O River Deltas, Where Art Thou? Coastal sinking stalls sediment accumulation

Gradual subsidence of terrain along the western coast of Siberia since the end of the last ice age has thwarted the formation of river deltas there, a new study suggests.

SINKING FEELING. Continuing subsidence in western Siberia has prevented rivers there from forming deltas (left), unlike those in eastern Siberia (right), where the landscape is stable. NASA/Landsat

When large rivers reach the sea, they slow and drop much of their sediment. As the material accumulates on the seabed, it diverts the river along other paths where it then deposits more sediment, and a classic river delta forms. Many of today’s deltas began growing about 8,500 years ago, when global sea level stabilized after the last ice age ended, says Glenn A. Milne, a geophysicist at the University of Durham in England.

But large river deltas are conspicuously absent from the Arctic coast of western Siberia, says Milne. For instance, the Ob and Yenisei Rivers each carry as much water as the Mississippi does, but they meet the sea in shallow estuaries that are hundreds of kilometers long.

In contrast, the Lena River of eastern Siberia, also about the size of the Mississippi, sports a 32,000-square-kilometer delta—the largest in the Arctic, says Milne. Over the past few millennia, the eastern portion of the Lena’s delta has grown seaward by as much as 200 km.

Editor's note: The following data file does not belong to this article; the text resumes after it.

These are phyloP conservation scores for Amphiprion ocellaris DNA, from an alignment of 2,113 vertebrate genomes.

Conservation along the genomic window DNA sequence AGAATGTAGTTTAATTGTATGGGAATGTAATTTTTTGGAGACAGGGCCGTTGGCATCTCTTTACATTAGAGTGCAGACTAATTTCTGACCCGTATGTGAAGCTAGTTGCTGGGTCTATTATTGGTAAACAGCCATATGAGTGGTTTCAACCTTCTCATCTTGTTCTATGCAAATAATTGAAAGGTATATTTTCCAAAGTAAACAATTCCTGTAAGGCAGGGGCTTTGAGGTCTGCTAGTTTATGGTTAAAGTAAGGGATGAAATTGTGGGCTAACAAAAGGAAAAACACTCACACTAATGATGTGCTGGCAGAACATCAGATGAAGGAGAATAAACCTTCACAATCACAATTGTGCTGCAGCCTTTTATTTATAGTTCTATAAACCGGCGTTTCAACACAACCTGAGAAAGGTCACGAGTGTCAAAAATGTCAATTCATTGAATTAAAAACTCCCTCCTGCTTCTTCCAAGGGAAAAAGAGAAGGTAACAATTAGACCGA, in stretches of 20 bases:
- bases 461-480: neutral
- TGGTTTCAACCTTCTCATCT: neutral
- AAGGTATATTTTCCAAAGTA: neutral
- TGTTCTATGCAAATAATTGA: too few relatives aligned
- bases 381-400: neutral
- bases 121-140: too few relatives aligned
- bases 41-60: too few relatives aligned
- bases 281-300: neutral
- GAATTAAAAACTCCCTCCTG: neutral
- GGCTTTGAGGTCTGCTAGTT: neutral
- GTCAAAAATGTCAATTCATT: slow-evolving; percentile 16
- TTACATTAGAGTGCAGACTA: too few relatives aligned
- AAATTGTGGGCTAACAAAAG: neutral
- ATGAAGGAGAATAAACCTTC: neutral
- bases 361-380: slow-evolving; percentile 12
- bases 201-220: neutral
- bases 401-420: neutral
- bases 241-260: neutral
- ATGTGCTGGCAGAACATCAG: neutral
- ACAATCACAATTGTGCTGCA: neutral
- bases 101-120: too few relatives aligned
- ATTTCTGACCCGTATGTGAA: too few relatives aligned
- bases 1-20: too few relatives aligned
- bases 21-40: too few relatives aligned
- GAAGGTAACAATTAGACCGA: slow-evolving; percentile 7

The Ob, Yenisei, and Lena each carry roughly the same amount of sediment, says Milne. Also, there are no climate differences between eastern and western Siberia that can account for the absence or presence of deltas, he adds. In the August Geology, he and his colleagues propose a new explanation for why the rivers of western Siberia lack large deltas.

During the last ice age, a broad, kilometers-thick ice sheet smothered northern Europe. The weight of that ice depressed the terrain, squeezing outward some of the underlying mantle. That in turn caused the landscape in icefree regions thousands of kilometers away to bulge upward, Milne explains. When the ice sheet melted, the ring of bulging terrain that had surrounded it—a ring that passed through the western coast of Siberia—began to subside.

The team’s computer simulations suggest that eastern Siberia stopped subsiding about 3,000 years ago, allowing river deltas to accumulate there. In western Siberia, however, the terrain is still sinking about 1 millimeter each year, faster than the river sediment can accumulate to form a delta.

“This is a very elegant study,” says Torbjörn Törnqvist, a geologist at Tulane University in New Orleans. “A lot of people don’t really think about these issues very much.”

The findings are a dramatic demonstration that subtle, ongoing changes in terrain resulting from the end of the ice age thousands of years ago can produce a dramatic effect today, says Jerry X. Mitrovica, a geophysicist at the University of Toronto. A similar effect may explain why many rivers in eastern North America haven’t formed deltas, he adds.

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